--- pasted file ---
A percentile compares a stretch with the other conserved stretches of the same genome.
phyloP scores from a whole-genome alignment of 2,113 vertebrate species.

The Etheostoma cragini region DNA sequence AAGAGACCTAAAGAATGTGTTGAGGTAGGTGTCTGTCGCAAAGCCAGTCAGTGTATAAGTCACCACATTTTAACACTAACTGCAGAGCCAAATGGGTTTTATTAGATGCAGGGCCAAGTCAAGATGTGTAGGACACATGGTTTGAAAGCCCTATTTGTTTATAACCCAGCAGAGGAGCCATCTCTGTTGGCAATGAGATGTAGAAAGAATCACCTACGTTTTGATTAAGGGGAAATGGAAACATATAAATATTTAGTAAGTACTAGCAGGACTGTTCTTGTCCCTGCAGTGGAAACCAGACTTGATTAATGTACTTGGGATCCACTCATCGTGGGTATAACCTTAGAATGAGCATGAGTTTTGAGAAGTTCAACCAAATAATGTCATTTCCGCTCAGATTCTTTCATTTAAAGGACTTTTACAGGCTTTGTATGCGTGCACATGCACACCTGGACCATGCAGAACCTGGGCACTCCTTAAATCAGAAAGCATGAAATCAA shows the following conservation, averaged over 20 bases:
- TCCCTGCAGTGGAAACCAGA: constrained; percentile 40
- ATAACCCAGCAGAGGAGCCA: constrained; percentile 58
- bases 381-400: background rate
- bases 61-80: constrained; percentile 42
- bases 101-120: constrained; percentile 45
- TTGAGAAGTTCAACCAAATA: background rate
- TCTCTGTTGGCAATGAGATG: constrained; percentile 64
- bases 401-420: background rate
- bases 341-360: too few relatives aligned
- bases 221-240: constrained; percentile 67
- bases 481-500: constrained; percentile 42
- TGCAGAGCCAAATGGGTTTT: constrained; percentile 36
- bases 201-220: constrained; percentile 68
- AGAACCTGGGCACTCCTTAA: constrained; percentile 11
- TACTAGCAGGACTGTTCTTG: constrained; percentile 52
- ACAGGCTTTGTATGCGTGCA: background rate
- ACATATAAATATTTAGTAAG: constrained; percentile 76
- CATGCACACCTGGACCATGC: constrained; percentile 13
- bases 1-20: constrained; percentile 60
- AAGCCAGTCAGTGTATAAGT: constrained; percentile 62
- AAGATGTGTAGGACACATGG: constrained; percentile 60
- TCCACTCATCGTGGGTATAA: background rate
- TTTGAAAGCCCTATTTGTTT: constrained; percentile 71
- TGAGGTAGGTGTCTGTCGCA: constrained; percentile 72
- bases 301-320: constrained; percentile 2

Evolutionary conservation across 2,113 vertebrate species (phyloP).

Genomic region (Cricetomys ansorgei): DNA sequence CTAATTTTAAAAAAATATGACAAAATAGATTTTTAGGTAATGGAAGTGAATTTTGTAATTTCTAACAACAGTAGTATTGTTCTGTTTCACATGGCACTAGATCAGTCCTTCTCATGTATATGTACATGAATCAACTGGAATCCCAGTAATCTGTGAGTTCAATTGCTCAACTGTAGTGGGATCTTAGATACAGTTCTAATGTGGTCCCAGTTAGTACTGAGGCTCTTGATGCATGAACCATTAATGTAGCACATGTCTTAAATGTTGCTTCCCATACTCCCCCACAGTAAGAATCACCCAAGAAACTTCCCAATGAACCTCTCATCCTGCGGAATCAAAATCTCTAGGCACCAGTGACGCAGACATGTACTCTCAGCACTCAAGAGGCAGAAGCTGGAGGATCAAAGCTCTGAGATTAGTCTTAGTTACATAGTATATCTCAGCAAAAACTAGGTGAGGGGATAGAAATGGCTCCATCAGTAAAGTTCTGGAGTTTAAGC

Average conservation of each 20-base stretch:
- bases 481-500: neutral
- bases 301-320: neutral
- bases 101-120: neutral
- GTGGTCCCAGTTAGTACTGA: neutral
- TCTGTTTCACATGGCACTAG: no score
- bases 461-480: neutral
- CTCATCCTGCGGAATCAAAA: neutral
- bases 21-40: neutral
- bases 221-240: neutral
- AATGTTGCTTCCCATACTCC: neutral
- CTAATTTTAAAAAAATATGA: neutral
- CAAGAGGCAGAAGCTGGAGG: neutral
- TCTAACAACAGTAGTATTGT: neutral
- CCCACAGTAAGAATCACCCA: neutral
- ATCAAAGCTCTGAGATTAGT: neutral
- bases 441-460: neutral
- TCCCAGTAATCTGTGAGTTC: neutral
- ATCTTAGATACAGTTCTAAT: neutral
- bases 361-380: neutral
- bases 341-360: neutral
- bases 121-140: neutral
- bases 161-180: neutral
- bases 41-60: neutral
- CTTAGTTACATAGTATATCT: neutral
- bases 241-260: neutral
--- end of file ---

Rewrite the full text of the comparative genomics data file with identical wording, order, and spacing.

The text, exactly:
A percentile compares a stretch with the other conserved stretches of the same genome.
phyloP scores from a whole-genome alignment of 2,113 vertebrate species.

The Etheostoma cragini region DNA sequence AAGAGACCTAAAGAATGTGTTGAGGTAGGTGTCTGTCGCAAAGCCAGTCAGTGTATAAGTCACCACATTTTAACACTAACTGCAGAGCCAAATGGGTTTTATTAGATGCAGGGCCAAGTCAAGATGTGTAGGACACATGGTTTGAAAGCCCTATTTGTTTATAACCCAGCAGAGGAGCCATCTCTGTTGGCAATGAGATGTAGAAAGAATCACCTACGTTTTGATTAAGGGGAAATGGAAACATATAAATATTTAGTAAGTACTAGCAGGACTGTTCTTGTCCCTGCAGTGGAAACCAGACTTGATTAATGTACTTGGGATCCACTCATCGTGGGTATAACCTTAGAATGAGCATGAGTTTTGAGAAGTTCAACCAAATAATGTCATTTCCGCTCAGATTCTTTCATTTAAAGGACTTTTACAGGCTTTGTATGCGTGCACATGCACACCTGGACCATGCAGAACCTGGGCACTCCTTAAATCAGAAAGCATGAAATCAA shows the following conservation, averaged over 20 bases:
- TCCCTGCAGTGGAAACCAGA: constrained; percentile 40
- ATAACCCAGCAGAGGAGCCA: constrained; percentile 58
- bases 381-400: background rate
- bases 61-80: constrained; percentile 42
- bases 101-120: constrained; percentile 45
- TTGAGAAGTTCAACCAAATA: background rate
- TCTCTGTTGGCAATGAGATG: constrained; percentile 64
- bases 401-420: background rate
- bases 341-360: too few relatives aligned
- bases 221-240: constrained; percentile 67
- bases 481-500: constrained; percentile 42
- TGCAGAGCCAAATGGGTTTT: constrained; percentile 36
- bases 201-220: constrained; percentile 68
- AGAACCTGGGCACTCCTTAA: constrained; percentile 11
- TACTAGCAGGACTGTTCTTG: constrained; percentile 52
- ACAGGCTTTGTATGCGTGCA: background rate
- ACATATAAATATTTAGTAAG: constrained; percentile 76
- CATGCACACCTGGACCATGC: constrained; percentile 13
- bases 1-20: constrained; percentile 60
- AAGCCAGTCAGTGTATAAGT: constrained; percentile 62
- AAGATGTGTAGGACACATGG: constrained; percentile 60
- TCCACTCATCGTGGGTATAA: background rate
- TTTGAAAGCCCTATTTGTTT: constrained; percentile 71
- TGAGGTAGGTGTCTGTCGCA: constrained; percentile 72
- bases 301-320: constrained; percentile 2

Evolutionary conservation across 2,113 vertebrate species (phyloP).

Genomic region (Cricetomys ansorgei): DNA sequence CTAATTTTAAAAAAATATGACAAAATAGATTTTTAGGTAATGGAAGTGAATTTTGTAATTTCTAACAACAGTAGTATTGTTCTGTTTCACATGGCACTAGATCAGTCCTTCTCATGTATATGTACATGAATCAACTGGAATCCCAGTAATCTGTGAGTTCAATTGCTCAACTGTAGTGGGATCTTAGATACAGTTCTAATGTGGTCCCAGTTAGTACTGAGGCTCTTGATGCATGAACCATTAATGTAGCACATGTCTTAAATGTTGCTTCCCATACTCCCCCACAGTAAGAATCACCCAAGAAACTTCCCAATGAACCTCTCATCCTGCGGAATCAAAATCTCTAGGCACCAGTGACGCAGACATGTACTCTCAGCACTCAAGAGGCAGAAGCTGGAGGATCAAAGCTCTGAGATTAGTCTTAGTTACATAGTATATCTCAGCAAAAACTAGGTGAGGGGATAGAAATGGCTCCATCAGTAAAGTTCTGGAGTTTAAGC

Average conservation of each 20-base stretch:
- bases 481-500: neutral
- bases 301-320: neutral
- bases 101-120: neutral
- GTGGTCCCAGTTAGTACTGA: neutral
- TCTGTTTCACATGGCACTAG: no score
- bases 461-480: neutral
- CTCATCCTGCGGAATCAAAA: neutral
- bases 21-40: neutral
- bases 221-240: neutral
- AATGTTGCTTCCCATACTCC: neutral
- CTAATTTTAAAAAAATATGA: neutral
- CAAGAGGCAGAAGCTGGAGG: neutral
- TCTAACAACAGTAGTATTGT: neutral
- CCCACAGTAAGAATCACCCA: neutral
- ATCAAAGCTCTGAGATTAGT: neutral
- bases 441-460: neutral
- TCCCAGTAATCTGTGAGTTC: neutral
- ATCTTAGATACAGTTCTAAT: neutral
- bases 361-380: neutral
- bases 341-360: neutral
- bases 121-140: neutral
- bases 161-180: neutral
- bases 41-60: neutral
- CTTAGTTACATAGTATATCT: neutral
- bases 241-260: neutral